Electric Power Sector Is Vulnerable to Cyber Attacks: Report
Matthew Greenwood posted on February 13, 2019 |
Power plants and transmission systems are among the most attacked.

The power system that millions of homes and businesses rely on is particularly susceptible to cyberattacks, says Deloitte.

Cyberattacks most frequently target the power sector and the attacks are becoming only more frequent and complex. In 2016, the U.S. sector reported 59 incidents—the third most-attacked sector behind critical manufacturing and communications. Europe, Japan and Australia reported similar results.

“If the power went out across a large region for an extended period, highly dependent systems—such as financial, communications, transportation, water, and sewer networks—would be severely impacted,” according to the report.

Internal threats usually include human error, disgruntled employees or unscrupulous contractors. But nation-states and organized crime are also becoming more active—and they could be teaming up: analysts suspect nation-state actors are enlisting organized crime groups to do their dirty work for them.

U.S. blames Russia for cyberattacks on power grid.

The most common form of cyberattack is the phishing attempt. Other types of attack include credential theft, denial of service, remote access trojans and “watering hole” attempts.

To their credit, power companies were among the first to respond to growing cyber risks, instituting mandatory cybersecurity measures across the industry in 2007. However, the industry is becoming increasingly modernized—and digitized—leading to an increased reliance on third-party operators, and a global supply network, to keep the lights on.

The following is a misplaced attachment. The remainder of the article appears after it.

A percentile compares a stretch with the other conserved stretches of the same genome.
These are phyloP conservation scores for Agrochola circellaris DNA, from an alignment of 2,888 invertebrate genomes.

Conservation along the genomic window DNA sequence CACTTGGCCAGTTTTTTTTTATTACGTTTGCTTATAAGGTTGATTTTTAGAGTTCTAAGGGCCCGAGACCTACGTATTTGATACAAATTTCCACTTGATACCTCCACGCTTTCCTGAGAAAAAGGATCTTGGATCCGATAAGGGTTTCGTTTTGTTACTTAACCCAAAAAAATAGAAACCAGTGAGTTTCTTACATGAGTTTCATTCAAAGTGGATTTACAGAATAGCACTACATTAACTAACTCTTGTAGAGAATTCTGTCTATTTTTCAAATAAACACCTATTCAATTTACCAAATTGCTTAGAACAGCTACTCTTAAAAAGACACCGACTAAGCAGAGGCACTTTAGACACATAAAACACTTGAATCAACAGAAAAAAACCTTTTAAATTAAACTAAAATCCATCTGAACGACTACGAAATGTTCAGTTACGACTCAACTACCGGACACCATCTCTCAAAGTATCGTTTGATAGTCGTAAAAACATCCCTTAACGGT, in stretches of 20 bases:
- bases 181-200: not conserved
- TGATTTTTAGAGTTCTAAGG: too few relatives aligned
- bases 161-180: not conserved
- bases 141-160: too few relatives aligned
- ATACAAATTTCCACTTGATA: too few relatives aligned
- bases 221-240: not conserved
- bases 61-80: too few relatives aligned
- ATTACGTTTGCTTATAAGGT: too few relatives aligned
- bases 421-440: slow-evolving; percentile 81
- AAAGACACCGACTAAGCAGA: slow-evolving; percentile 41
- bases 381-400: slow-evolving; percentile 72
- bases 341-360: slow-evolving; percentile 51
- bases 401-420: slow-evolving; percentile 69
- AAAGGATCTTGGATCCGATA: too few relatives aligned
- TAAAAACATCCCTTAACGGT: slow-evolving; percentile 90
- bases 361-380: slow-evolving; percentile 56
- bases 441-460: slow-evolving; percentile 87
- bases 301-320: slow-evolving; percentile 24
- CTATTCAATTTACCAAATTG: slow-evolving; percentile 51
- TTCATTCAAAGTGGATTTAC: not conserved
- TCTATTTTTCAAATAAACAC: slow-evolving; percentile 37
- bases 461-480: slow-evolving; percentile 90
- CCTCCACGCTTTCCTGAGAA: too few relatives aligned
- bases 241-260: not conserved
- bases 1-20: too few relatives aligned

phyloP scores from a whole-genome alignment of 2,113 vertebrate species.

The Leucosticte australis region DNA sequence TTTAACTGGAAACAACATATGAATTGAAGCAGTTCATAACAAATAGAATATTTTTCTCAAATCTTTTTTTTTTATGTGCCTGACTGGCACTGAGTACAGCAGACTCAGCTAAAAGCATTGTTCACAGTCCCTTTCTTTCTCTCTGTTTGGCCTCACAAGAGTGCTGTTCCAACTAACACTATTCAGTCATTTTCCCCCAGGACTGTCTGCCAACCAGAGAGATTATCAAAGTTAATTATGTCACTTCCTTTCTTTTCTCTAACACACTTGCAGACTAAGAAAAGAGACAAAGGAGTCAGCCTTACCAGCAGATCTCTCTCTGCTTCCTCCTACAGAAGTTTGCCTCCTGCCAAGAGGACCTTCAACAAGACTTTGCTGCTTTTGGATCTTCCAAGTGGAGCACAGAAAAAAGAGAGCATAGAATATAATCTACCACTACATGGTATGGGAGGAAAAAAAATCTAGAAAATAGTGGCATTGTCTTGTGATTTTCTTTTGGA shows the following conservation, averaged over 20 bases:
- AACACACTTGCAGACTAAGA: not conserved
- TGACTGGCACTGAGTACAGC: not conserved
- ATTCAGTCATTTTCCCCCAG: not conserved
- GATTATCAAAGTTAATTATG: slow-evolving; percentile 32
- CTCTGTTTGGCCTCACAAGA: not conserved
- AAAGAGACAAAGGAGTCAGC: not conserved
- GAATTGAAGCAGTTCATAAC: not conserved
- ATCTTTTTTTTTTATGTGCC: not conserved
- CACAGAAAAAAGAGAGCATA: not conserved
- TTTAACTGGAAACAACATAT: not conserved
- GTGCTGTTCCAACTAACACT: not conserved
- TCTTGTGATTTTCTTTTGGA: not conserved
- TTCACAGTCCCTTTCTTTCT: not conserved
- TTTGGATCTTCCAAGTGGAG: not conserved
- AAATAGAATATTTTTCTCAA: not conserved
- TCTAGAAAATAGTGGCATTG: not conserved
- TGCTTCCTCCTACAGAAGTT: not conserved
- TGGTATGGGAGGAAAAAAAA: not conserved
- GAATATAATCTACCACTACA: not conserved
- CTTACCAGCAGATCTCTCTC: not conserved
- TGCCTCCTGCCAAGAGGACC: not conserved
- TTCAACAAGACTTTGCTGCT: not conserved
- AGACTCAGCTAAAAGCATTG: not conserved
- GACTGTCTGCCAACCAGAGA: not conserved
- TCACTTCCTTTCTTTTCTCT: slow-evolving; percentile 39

“With increasingly complex global supply chains, power companies will need to identify and map threats across the extended enterprise,” says Paul Zonneveld, Global Energy and Resources Risk Advisory leader at Deloitte.

Power utilities face challenges in containing cyber threats in that environment. First, they need to establish heightened accountability across a cyber supply chain that can often be ill-defined. They must understand the cybersecurity processes of their suppliers and ensure that supplier products and services comply with industry standards.

Second, as the industry faces pressure to move to the cloud, power suppliers need to ensure their data is being uploaded to trustworthy service providers. As with the first point, they need to actively engage with their cloud service suppliers to reinforce trust and reliability.

Third, implementing heightened cybersecurity preparedness requires expert staff—and many companies simply do not have the workforce to keep up with evolving threats.

Encouragingly, while cyberattacks are on the rise, so are the defense measures. “New tools are increasingly available, and the capability to monitor networks in real time, discover threats, and address them is advancing rapidly—providing needed protection for the industry at large,” said Zonneveld.

Read more about responses to cybersecurity threats at Is Data Centricity the New Frontier in Cybersecurity?

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